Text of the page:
Carmine – The Bugs in Your Blush
Is Carmine Vegan? What Is It Exactly?
If you are not familiar with the ingredient “Carmine” already, prepare to be a little grossed out.
Known for it’s bright red (though sometimes pink or purple) pigmentation, Carmine is a colour additive found in MANY cosmetics and food items.
Note: It is not dangerous to ingest Carmine [http://www.ewg.org/skindeep/ingredient/701120/CARMINE/], unless you are one of the rare individuals who are allergic to it, in which case it has the potential to cause anaphylactic shock. [ https://en.wikipedia.org/wiki/Carmine ] However, for the vast majority of people, there’s no need to worry about potential toxicity to the body as it is fairly “natural” colour additive.
Where does Carmine Come From?
Let’s get into the nitty-gritty of what Carmine actually is: finely ground insect shells. More specifically, the carminic acid found in Cochineal scale insects [ https://en.wikipedia.org/wiki/Cochineal ] native to warmer countries.
These Cochineal insects live off cacti, which is where they are found for collection, followed by crushing and processing. PETA defines Carmine as “animal-derived” (though I suppose it is up to you if you define insects are animals) and says this about Carmine on their ingredient list [http://www.peta.org/living/other/animal-ingredients-list/] :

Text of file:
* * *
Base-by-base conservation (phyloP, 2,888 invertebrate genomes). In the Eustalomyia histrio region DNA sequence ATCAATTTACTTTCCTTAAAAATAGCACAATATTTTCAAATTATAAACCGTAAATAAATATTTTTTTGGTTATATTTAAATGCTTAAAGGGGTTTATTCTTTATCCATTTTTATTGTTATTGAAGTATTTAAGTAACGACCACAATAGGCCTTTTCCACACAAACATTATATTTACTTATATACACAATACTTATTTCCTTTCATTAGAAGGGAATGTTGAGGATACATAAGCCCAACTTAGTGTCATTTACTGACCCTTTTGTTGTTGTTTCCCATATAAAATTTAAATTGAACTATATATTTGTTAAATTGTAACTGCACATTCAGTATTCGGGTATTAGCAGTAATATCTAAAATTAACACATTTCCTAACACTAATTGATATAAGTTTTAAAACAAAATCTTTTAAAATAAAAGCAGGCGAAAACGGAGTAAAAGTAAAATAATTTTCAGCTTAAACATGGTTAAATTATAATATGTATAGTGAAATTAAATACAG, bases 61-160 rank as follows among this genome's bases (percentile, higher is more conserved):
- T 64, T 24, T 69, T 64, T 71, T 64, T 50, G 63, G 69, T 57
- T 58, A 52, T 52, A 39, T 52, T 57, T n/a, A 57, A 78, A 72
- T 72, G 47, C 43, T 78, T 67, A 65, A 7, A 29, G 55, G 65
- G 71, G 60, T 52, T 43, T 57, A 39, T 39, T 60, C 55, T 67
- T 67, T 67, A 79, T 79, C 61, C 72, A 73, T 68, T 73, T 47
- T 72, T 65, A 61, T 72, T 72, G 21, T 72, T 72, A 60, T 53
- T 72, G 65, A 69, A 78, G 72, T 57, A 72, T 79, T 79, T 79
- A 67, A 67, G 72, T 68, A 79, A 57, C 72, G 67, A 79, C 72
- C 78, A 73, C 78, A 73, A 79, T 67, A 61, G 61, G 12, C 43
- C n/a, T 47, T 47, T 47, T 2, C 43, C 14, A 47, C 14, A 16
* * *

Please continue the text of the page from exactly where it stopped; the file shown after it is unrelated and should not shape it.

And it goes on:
Carmine. Cochineal. Carminic Acid.
“Red pigment from the crushed female cochineal insect. Reportedly, 70,000 beetles must be killed to produce one pound of this red dye. Used in cosmetics, shampoos, red apple sauce, and other foods (including red lollipops and food coloring). May cause an allergic reaction. Alternatives: beet juice (used in powders, rouges, shampoos; no known toxicity), alkanet root (from the root of this herb-like tree; used as a red dye for inks, wines, lip balms, etc.; no known toxicity; can also be combined to make a copper or blue coloring). (See Colors.)
Personally, I can see the initial appeal of replacing synthetic red dyes with the “natural” cochineal dye; however, I find the insect origin a little (ok, more than a little) disturbing. We have alternative natural red dyes that could be safely used in food and cosmetics. I have a sneaking suspicion that if most consumers knew what they were putting on their cheeks, lips and in their mouth, they might think twice.
My take away is this: Cochineal (Carmine) is a non-toxic but unnecessary colour additive. Because they are equally safe alternatives to acid extracted from insect bodies, I’m going to file “Carmine” in my “Things to Avoid” list.
Carmine goes by the following names:
- cochineal extract
- crimson lake
- carmine lake
- natural red 4
- C.I. 75470
Examples of beauty products that list Carmine (there are thousands, I just picked a few that I knew of):
- Yves Saint Laurent – Rouge Pur Couture various lipstick shades
- Givenchy – Le Rouge various lipstick shades
- tarte – Tartlette Tease eyeshadow palette
- Charlotte Tilbury – Luxury Eyeshadow Palettes (all palettes except The Sophisticate, The Golden Goddess, and The Rebel.)
- Becca – Shimmering Skin Perfector™ Luminous Blush various blush shades